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Hospitals show decline in Fitch’s early 2023 analysis, but should improve (a little)


Nonprofit health systems are showing improvements, but even with expected gains, they’re likely to remain below pre-pandemic levels.

Nonprofit hospitals are making some progress financially, although the gains remain modest, according to Fitch Ratings.

Image credit: ©Amazing Studios - stock.adobe.com

Nonprofit hospitals are still showing declines in an early preview of 2023 results, but should rise into positive territory, Fitch Ratings says. (Image credit: ©Amazing Studios - stock.adobe.com)

Of course, it’s saying something that Fitch’s early projections for the 2023 calendar year continue to show operational declines, although they aren’t as steep as 2022.

Overall, Fitch expects the 2023 operating margins to rise into positive territory, albeit barely. The 2023 margins are expected to rise to 0.5% to 0.7%, which remains below pre-pandemic levels.

In 2024, Fitch projects margins should move up to 1.6%.

Hospitals are seeing some relief in their labor costs, which have risen substantially since the COVID-19 pandemic.

“Though many hospitals are still struggling to grow revenues due to lack of adequate staffing and skilled nursing bed unavailability, personnel costs are easing,” Kevin Holloran, senior director of Fitch Ratings, said in a statement. Holloran oversees Fitch’s analysis of nonprofit hospitals and health systems.

Some hospitals and health systems have yet to report their full 2023 results, but those reports will likely boost operating medians.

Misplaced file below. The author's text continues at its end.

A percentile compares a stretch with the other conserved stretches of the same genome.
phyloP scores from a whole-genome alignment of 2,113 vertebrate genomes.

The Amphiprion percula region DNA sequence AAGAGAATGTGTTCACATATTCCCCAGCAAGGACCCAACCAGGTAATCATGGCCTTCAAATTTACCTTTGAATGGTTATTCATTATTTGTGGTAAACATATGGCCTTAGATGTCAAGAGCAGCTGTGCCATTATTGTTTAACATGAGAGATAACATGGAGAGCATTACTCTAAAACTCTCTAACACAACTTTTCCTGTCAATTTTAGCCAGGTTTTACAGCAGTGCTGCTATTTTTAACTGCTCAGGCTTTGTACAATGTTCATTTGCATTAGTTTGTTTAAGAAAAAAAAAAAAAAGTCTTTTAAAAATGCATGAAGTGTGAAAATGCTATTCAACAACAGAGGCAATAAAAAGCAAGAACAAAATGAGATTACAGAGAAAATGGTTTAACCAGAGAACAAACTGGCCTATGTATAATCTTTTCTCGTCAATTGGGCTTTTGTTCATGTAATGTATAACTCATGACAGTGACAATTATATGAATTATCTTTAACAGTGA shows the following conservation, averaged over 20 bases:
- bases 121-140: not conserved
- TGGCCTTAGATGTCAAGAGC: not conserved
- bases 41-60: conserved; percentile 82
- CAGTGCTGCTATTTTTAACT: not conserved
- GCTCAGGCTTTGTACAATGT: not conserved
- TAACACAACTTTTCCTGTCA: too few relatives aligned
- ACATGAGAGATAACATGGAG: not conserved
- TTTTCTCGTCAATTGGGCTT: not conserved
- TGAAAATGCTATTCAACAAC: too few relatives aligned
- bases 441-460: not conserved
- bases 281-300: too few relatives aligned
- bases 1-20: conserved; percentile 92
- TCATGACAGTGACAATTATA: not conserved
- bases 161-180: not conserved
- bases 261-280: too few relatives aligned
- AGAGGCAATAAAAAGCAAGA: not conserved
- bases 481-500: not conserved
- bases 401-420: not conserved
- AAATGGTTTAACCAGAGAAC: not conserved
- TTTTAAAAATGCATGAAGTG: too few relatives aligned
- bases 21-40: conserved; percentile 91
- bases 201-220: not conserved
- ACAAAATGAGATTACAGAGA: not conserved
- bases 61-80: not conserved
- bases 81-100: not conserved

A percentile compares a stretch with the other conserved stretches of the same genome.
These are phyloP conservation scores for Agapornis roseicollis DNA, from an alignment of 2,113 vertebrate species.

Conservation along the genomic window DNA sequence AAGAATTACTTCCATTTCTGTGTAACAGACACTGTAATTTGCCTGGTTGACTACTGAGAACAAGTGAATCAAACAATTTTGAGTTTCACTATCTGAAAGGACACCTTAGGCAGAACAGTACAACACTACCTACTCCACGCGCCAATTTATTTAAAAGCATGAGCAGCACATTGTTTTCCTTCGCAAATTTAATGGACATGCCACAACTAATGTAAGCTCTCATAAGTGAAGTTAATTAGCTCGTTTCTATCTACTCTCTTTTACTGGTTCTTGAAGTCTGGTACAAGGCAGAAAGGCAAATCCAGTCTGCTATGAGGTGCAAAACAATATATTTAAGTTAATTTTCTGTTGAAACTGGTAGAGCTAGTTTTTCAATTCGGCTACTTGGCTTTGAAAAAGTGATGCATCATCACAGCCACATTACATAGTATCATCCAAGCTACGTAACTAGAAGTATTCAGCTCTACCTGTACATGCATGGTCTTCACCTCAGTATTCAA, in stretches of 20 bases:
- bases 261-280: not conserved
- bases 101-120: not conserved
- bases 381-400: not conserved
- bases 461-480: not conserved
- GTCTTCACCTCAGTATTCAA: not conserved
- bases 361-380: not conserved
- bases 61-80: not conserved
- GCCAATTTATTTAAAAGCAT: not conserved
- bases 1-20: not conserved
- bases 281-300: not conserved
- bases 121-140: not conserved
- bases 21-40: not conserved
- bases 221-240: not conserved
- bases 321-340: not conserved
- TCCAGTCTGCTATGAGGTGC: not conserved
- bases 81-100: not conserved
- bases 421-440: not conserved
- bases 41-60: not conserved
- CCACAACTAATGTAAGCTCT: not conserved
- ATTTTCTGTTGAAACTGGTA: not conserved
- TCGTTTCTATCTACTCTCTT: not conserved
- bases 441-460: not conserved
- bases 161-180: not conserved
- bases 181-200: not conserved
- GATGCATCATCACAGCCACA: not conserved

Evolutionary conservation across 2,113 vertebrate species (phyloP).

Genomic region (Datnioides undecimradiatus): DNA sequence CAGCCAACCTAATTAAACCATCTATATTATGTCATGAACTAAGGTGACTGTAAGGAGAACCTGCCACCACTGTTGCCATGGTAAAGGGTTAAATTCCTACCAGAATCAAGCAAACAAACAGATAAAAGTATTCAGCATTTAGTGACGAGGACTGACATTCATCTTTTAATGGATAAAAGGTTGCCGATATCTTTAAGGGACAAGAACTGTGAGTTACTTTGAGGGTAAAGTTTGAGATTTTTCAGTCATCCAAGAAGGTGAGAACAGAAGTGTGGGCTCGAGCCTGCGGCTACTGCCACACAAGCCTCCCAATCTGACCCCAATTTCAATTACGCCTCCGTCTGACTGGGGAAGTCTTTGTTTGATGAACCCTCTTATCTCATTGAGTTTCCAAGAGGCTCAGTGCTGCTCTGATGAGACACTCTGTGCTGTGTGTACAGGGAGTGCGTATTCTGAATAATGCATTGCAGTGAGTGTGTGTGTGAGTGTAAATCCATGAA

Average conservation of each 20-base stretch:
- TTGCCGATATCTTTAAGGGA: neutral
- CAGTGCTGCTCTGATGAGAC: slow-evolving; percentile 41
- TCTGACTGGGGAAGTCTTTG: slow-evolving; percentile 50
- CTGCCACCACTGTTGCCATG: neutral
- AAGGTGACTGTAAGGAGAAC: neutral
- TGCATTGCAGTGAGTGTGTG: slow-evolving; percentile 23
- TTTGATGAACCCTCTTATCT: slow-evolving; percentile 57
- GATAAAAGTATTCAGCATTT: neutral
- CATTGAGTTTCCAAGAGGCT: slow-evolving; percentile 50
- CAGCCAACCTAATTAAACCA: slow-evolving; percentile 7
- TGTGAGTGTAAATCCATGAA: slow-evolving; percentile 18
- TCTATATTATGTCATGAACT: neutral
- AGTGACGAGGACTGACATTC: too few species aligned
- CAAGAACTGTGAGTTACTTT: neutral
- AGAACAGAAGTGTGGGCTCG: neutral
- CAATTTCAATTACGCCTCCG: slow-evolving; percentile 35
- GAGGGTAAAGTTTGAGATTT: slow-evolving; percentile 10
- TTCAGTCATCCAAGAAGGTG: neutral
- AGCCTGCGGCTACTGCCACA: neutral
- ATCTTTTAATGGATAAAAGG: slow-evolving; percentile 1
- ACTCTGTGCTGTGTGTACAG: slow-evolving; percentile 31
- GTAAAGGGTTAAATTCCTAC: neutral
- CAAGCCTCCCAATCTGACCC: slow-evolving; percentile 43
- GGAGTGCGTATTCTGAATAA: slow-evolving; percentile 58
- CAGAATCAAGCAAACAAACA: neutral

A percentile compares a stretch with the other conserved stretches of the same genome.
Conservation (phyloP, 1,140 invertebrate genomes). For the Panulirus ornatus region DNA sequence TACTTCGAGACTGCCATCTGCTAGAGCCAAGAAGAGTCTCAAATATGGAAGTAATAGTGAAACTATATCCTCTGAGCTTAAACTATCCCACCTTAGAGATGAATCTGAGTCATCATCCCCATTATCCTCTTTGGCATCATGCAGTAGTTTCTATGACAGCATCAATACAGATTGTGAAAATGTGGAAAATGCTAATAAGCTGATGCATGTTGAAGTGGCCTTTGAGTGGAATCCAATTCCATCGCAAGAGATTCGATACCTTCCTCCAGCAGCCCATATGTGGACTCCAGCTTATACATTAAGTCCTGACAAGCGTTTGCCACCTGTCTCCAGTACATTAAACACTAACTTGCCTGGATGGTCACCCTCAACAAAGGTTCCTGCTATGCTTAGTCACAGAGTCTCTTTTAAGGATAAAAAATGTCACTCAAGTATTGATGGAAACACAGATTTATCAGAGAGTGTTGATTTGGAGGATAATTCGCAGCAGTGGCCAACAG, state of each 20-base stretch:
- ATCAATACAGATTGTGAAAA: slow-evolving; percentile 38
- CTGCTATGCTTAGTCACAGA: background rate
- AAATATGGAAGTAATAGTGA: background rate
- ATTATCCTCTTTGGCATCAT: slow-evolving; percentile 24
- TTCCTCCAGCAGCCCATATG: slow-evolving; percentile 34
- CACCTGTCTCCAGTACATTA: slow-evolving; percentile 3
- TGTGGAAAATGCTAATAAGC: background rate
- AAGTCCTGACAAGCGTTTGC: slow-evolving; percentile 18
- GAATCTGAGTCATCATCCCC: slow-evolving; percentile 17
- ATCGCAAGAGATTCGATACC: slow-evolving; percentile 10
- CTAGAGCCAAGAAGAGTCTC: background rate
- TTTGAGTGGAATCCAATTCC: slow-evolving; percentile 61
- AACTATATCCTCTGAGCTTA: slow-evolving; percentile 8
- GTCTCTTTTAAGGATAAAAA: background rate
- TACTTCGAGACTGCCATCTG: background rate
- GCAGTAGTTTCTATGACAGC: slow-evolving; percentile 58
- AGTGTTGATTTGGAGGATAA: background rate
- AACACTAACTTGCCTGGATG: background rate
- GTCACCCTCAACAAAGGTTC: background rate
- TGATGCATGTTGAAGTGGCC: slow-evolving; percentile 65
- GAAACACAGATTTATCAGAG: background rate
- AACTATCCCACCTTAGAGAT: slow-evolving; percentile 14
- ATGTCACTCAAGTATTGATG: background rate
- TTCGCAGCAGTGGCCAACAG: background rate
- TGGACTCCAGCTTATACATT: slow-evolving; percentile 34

“Hospitals that report their results later in the year will reflect the comparatively more profitable months in the latter half of fiscal 2023, which will pull up Fitch’s full year medians,” Holloran said.

Nonprofit operating margins could return to near historical trends by 2025 to 2026, Fitch projects.

If nothing else, 2023 at least marks a turning point from 2022, Fitch projects. Many analysts have called 2022 the worst year financially for nonprofit hospitals in memory.

In an interview with Chief Healthcare Executive® in December, Holloran said that even with some expected gains, many hospitals are going to continue to struggle. He said 2024 “is going to be another tough year for a lot of people.”

“There's no V-shaped recovery here, there's no ticker tape parade, nothing like that,” Holloran said in December. “We're still going to be really struggling for every dollar we make in the sector.”

Nonprofit hospitals and health systems typically have modest operating margins, but analysts say a margin of 3% allows organizations to pay their bills and also make investments in capital projects or expansion of services.

Hospitals need to have success in recruiting and retaining workers in order to stabilize their finances, Holloran said in December. While some health systems are giving their workers substantial raises, Holloran says if hospitals can avoid lengthy and costly labor battles and at least have some certainty in their costs, they’re better positioned for long-term planning.

More hospitals could have concerns with bond covenants in 2024, Fitch projects, and that appears to be a growing concern of hospital executives. With bond covenants, organizations agree to make progress on debts and maintain a certain level of financial performance.

“You don't see it very frequently, but it is a growing worry point for us,” Holloran said in December.

Analysts also expect to see more hospital mergers in 2024, as more struggling organizations seek a partner to keep the doors open.

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